A Boy Named Goo

Goo Goo Dolls

Metal Blade, 1995

http://www.googoodolls.com

REVIEW BY: Benjamin Ray

ORIGINALLY PUBLISHED: 03/02/2013

The ’90s alt-rock explosion is full of stories like this: band initially starts out playing hard-edge post grunge, then slightly modifies its sound and finds radio airplay and mainstream acceptance. In the wake of grunge, radio stations were keen to find the next big band, and soon the airwaves were littered with bands like Bush, Matchbox 20, Everclear, and Candlebox.

Goo Goo Dolls fits into this same pattern, but time has been kind to A Boy Named Goo, and not just because of the hit “Name.” Although that acoustic ballad put the band on the map, the bulk of the disc is winning, catchy power-pop/rock, which sounds like little else that was being played in 1995.

That may be hard to believe, but it’s true. The Goos don’t rely on minor power chords and bleak lyrics, nor do they have much in the way of punk à la Green Day. It’s more along the lines of Cheap Trick and the garage pop bands of the ‘80s (the Replacements and the dBs, to name a couple), but with a bit of ‘90s attitude. For those who only know the band from their many late ‘90s ballads, this one will come as a bit of a pleasant surprise. A Boy Named Goo combines both sides of the band into a successful platter that is, by far, their best effort.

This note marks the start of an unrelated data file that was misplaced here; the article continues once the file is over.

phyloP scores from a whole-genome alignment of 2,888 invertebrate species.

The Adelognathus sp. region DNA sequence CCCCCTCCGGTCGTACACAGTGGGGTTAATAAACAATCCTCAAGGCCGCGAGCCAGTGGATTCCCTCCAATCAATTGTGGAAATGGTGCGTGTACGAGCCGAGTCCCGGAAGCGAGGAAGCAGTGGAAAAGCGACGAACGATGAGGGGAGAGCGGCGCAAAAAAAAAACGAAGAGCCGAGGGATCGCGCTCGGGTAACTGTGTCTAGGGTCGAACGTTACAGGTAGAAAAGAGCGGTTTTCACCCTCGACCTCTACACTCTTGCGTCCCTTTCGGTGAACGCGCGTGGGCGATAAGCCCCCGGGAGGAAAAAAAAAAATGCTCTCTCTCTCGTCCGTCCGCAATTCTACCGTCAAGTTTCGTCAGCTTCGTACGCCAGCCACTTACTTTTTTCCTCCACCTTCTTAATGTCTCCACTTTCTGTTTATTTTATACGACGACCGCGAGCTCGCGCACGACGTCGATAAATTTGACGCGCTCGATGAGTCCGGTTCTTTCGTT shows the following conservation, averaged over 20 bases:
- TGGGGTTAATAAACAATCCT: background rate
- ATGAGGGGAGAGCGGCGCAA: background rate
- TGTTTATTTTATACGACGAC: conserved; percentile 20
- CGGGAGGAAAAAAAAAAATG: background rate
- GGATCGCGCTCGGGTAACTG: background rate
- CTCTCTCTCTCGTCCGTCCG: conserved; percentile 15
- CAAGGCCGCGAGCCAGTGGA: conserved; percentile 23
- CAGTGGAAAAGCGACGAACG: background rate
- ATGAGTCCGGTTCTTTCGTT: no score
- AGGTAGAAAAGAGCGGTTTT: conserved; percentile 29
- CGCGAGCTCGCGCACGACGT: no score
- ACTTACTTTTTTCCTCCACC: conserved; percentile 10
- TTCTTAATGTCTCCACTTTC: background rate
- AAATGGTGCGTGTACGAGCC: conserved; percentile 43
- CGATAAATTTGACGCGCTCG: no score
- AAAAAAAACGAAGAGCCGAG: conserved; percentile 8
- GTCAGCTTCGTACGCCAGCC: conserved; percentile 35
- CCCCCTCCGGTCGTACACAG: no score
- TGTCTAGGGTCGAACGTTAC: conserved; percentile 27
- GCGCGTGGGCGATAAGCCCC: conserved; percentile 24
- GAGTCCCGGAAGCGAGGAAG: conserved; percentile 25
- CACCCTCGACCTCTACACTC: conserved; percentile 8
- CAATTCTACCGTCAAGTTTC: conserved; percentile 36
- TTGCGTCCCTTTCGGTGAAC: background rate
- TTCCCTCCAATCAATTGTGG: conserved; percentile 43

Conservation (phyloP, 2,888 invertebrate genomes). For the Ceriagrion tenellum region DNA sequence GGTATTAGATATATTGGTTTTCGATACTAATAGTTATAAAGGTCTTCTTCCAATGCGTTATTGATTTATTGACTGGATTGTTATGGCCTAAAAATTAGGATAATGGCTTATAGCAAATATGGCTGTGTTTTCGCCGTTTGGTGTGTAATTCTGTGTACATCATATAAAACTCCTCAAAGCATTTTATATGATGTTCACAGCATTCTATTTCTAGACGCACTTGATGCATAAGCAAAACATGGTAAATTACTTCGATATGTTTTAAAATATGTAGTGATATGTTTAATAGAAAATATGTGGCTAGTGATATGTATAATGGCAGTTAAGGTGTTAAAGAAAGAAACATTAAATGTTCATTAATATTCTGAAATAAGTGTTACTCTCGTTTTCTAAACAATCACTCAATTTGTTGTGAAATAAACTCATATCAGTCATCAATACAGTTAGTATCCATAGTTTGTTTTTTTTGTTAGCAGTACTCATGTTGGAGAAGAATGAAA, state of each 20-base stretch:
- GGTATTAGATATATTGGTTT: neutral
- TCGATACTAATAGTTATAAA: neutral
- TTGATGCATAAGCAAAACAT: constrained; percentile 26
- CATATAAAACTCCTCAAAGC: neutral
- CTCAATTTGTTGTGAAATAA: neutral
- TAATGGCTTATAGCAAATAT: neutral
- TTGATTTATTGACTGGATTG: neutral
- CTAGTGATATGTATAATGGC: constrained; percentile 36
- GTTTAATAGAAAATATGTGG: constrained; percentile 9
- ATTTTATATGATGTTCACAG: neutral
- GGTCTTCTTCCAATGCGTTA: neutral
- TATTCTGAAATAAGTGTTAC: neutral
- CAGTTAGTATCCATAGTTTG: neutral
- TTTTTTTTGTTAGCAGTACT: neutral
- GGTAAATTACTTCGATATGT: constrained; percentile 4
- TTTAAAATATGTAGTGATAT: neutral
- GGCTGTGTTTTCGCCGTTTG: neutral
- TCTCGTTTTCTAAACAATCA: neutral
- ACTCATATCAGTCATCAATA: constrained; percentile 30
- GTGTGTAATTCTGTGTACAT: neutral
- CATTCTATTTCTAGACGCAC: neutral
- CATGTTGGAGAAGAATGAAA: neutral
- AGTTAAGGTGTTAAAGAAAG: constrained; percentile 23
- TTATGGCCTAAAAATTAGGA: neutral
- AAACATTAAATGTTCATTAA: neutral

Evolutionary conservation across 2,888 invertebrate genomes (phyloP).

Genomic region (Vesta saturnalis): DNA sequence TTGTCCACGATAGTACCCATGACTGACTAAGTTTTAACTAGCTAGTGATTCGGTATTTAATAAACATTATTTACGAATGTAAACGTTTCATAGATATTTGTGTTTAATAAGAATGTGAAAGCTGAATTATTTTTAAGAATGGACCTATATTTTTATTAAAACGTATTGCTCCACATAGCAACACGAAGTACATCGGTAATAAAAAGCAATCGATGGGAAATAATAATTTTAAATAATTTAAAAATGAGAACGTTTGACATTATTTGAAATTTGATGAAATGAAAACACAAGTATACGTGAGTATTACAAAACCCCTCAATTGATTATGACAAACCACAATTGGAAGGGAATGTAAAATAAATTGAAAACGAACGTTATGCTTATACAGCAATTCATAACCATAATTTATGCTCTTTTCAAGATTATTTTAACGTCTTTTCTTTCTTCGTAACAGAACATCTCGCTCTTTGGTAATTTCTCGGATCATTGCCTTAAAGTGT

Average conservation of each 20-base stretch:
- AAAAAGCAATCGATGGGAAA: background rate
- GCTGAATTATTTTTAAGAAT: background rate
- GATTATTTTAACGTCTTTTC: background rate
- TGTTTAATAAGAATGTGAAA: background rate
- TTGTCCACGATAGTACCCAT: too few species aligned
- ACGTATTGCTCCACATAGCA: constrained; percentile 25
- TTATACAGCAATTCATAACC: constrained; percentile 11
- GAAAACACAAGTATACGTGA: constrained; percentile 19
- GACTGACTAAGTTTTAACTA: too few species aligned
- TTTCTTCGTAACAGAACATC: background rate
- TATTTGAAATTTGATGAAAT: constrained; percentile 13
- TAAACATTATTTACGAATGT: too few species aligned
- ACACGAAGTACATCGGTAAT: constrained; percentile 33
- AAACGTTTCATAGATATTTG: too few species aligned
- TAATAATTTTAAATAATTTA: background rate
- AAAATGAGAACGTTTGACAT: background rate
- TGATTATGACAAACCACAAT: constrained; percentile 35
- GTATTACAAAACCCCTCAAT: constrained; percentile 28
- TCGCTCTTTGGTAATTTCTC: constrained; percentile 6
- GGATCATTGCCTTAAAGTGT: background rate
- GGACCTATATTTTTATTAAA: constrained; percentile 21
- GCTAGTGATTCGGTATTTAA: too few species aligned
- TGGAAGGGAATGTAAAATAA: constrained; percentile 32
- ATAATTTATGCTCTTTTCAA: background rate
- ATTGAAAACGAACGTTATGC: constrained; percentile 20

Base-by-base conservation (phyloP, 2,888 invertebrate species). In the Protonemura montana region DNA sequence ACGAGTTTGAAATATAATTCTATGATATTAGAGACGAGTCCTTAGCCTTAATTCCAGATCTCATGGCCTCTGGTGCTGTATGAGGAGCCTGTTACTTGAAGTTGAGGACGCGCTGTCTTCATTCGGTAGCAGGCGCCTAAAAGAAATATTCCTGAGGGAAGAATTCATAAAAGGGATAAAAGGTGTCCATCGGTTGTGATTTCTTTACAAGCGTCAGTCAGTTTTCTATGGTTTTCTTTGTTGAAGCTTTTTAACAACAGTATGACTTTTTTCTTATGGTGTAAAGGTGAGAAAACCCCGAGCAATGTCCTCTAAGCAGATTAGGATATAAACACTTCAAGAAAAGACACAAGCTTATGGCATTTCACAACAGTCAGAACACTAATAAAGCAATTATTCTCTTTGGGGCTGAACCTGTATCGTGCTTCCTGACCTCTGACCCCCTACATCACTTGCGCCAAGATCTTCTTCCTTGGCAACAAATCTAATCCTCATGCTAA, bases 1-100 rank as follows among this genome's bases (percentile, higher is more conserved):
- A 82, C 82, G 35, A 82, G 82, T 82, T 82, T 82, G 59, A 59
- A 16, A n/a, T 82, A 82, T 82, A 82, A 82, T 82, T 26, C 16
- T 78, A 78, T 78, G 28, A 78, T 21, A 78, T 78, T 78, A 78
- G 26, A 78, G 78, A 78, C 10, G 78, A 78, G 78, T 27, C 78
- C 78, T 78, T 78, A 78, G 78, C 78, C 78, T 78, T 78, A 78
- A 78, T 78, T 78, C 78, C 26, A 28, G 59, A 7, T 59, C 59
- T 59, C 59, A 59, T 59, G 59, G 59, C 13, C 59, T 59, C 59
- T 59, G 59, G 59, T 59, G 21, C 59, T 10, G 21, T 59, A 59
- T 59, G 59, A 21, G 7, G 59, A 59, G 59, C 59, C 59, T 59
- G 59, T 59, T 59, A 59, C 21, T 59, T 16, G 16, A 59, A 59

“Long Way Down” is the first and best song here, all powerful riffs and a good guitar solo set to an insistent beat and featuring Johnny Rzeznik’s stellar vocal work, especially in the chorus. This album is where Rzeznik came into his own as a vocalist; on prior albums, Robby Takac handled most of the vocals, but here he and Rzeznik split the duties. Takac’s higher register is suited to the more upbeat songs like “Burnin’ Up,” while Rzeznik sounds better on the tough yet vulnerable “Naked.”

Songs like “Ain’t That Unusual” and “Only One” continue the energy, while the closing cover of “Slave Girl” is proof that the Dolls can do pop punk as well as anybody. “Name” remains a strong ballad and a worthy choice to vault the band into commercial success; it never sounds pandering and fits in the fabric of the album, though it is one of the few non-electric songs here. That may come as a surprise to those who thought Dizzy Up The Girl (which followed this release) accurately represented the band’s sound, because the slow songs on that one (“Iris,” “Black Balloon,” etc.) were simply rewrites of “Name.”

Because of what followed, A Boy Named Goo has become a little bit forgotten other than its one hit, and this is a shame. This release is not only the band’s best record, but it’s also one of the highlights of the mid ‘90s post-grunge movement.

Rating: B

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